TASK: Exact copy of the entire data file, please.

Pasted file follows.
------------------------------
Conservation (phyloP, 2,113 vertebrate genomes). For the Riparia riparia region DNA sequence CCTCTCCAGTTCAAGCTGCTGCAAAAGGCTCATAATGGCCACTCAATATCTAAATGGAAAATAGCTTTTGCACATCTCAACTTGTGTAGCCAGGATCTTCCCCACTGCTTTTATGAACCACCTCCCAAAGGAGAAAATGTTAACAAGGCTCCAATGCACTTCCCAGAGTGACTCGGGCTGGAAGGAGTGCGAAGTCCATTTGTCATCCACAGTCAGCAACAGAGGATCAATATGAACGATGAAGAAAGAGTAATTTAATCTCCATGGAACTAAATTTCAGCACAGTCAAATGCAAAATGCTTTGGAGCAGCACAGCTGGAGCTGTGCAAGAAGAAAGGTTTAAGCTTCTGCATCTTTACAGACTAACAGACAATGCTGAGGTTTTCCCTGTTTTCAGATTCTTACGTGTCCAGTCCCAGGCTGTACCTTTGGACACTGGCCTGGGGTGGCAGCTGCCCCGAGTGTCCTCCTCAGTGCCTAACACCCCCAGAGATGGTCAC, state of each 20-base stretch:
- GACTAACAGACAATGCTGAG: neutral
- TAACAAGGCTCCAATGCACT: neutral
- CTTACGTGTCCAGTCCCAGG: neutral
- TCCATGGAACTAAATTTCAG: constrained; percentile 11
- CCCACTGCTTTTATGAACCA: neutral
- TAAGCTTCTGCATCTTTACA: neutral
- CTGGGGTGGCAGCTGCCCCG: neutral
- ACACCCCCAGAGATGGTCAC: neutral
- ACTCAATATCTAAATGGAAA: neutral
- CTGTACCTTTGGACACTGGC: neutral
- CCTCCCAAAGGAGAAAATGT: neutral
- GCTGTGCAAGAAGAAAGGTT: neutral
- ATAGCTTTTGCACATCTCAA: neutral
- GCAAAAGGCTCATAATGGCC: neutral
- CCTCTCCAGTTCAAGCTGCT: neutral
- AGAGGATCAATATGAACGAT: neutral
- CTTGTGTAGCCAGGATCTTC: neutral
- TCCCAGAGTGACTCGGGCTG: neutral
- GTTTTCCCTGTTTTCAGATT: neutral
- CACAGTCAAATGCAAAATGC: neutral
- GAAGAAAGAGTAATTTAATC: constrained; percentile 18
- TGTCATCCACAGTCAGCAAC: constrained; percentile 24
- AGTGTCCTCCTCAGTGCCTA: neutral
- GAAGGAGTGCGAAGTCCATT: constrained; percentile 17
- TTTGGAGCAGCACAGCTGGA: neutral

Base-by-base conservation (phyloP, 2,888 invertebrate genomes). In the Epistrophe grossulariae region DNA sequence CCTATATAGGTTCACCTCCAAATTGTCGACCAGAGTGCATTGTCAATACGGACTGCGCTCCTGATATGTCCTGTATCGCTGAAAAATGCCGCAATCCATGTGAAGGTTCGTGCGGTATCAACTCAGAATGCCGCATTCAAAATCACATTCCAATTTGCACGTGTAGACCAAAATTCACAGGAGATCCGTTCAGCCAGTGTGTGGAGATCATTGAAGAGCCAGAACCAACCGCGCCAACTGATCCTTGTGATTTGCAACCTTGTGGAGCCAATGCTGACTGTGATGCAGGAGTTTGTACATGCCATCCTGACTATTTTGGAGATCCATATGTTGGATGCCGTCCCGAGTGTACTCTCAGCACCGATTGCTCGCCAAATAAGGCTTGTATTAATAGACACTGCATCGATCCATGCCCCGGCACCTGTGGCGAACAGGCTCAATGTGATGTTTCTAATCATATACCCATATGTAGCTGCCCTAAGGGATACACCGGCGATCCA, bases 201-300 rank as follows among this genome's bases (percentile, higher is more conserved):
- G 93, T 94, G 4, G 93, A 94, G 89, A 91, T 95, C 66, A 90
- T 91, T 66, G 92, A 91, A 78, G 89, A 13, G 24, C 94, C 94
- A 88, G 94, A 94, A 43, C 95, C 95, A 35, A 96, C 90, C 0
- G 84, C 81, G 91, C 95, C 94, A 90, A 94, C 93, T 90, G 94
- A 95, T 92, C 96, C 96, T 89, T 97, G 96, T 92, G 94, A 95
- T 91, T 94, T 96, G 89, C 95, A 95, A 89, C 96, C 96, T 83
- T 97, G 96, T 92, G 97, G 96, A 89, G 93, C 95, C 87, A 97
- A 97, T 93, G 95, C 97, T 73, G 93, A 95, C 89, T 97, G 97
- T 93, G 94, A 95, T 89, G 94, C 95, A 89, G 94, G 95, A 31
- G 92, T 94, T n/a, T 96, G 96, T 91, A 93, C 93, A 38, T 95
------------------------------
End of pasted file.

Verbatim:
Conservation (phyloP, 2,113 vertebrate genomes). For the Riparia riparia region DNA sequence CCTCTCCAGTTCAAGCTGCTGCAAAAGGCTCATAATGGCCACTCAATATCTAAATGGAAAATAGCTTTTGCACATCTCAACTTGTGTAGCCAGGATCTTCCCCACTGCTTTTATGAACCACCTCCCAAAGGAGAAAATGTTAACAAGGCTCCAATGCACTTCCCAGAGTGACTCGGGCTGGAAGGAGTGCGAAGTCCATTTGTCATCCACAGTCAGCAACAGAGGATCAATATGAACGATGAAGAAAGAGTAATTTAATCTCCATGGAACTAAATTTCAGCACAGTCAAATGCAAAATGCTTTGGAGCAGCACAGCTGGAGCTGTGCAAGAAGAAAGGTTTAAGCTTCTGCATCTTTACAGACTAACAGACAATGCTGAGGTTTTCCCTGTTTTCAGATTCTTACGTGTCCAGTCCCAGGCTGTACCTTTGGACACTGGCCTGGGGTGGCAGCTGCCCCGAGTGTCCTCCTCAGTGCCTAACACCCCCAGAGATGGTCAC, state of each 20-base stretch:
- GACTAACAGACAATGCTGAG: neutral
- TAACAAGGCTCCAATGCACT: neutral
- CTTACGTGTCCAGTCCCAGG: neutral
- TCCATGGAACTAAATTTCAG: constrained; percentile 11
- CCCACTGCTTTTATGAACCA: neutral
- TAAGCTTCTGCATCTTTACA: neutral
- CTGGGGTGGCAGCTGCCCCG: neutral
- ACACCCCCAGAGATGGTCAC: neutral
- ACTCAATATCTAAATGGAAA: neutral
- CTGTACCTTTGGACACTGGC: neutral
- CCTCCCAAAGGAGAAAATGT: neutral
- GCTGTGCAAGAAGAAAGGTT: neutral
- ATAGCTTTTGCACATCTCAA: neutral
- GCAAAAGGCTCATAATGGCC: neutral
- CCTCTCCAGTTCAAGCTGCT: neutral
- AGAGGATCAATATGAACGAT: neutral
- CTTGTGTAGCCAGGATCTTC: neutral
- TCCCAGAGTGACTCGGGCTG: neutral
- GTTTTCCCTGTTTTCAGATT: neutral
- CACAGTCAAATGCAAAATGC: neutral
- GAAGAAAGAGTAATTTAATC: constrained; percentile 18
- TGTCATCCACAGTCAGCAAC: constrained; percentile 24
- AGTGTCCTCCTCAGTGCCTA: neutral
- GAAGGAGTGCGAAGTCCATT: constrained; percentile 17
- TTTGGAGCAGCACAGCTGGA: neutral

Base-by-base conservation (phyloP, 2,888 invertebrate genomes). In the Epistrophe grossulariae region DNA sequence CCTATATAGGTTCACCTCCAAATTGTCGACCAGAGTGCATTGTCAATACGGACTGCGCTCCTGATATGTCCTGTATCGCTGAAAAATGCCGCAATCCATGTGAAGGTTCGTGCGGTATCAACTCAGAATGCCGCATTCAAAATCACATTCCAATTTGCACGTGTAGACCAAAATTCACAGGAGATCCGTTCAGCCAGTGTGTGGAGATCATTGAAGAGCCAGAACCAACCGCGCCAACTGATCCTTGTGATTTGCAACCTTGTGGAGCCAATGCTGACTGTGATGCAGGAGTTTGTACATGCCATCCTGACTATTTTGGAGATCCATATGTTGGATGCCGTCCCGAGTGTACTCTCAGCACCGATTGCTCGCCAAATAAGGCTTGTATTAATAGACACTGCATCGATCCATGCCCCGGCACCTGTGGCGAACAGGCTCAATGTGATGTTTCTAATCATATACCCATATGTAGCTGCCCTAAGGGATACACCGGCGATCCA, bases 201-300 rank as follows among this genome's bases (percentile, higher is more conserved):
- G 93, T 94, G 4, G 93, A 94, G 89, A 91, T 95, C 66, A 90
- T 91, T 66, G 92, A 91, A 78, G 89, A 13, G 24, C 94, C 94
- A 88, G 94, A 94, A 43, C 95, C 95, A 35, A 96, C 90, C 0
- G 84, C 81, G 91, C 95, C 94, A 90, A 94, C 93, T 90, G 94
- A 95, T 92, C 96, C 96, T 89, T 97, G 96, T 92, G 94, A 95
- T 91, T 94, T 96, G 89, C 95, A 95, A 89, C 96, C 96, T 83
- T 97, G 96, T 92, G 97, G 96, A 89, G 93, C 95, C 87, A 97
- A 97, T 93, G 95, C 97, T 73, G 93, A 95, C 89, T 97, G 97
- T 93, G 94, A 95, T 89, G 94, C 95, A 89, G 94, G 95, A 31
- G 92, T 94, T n/a, T 96, G 96, T 91, A 93, C 93, A 38, T 95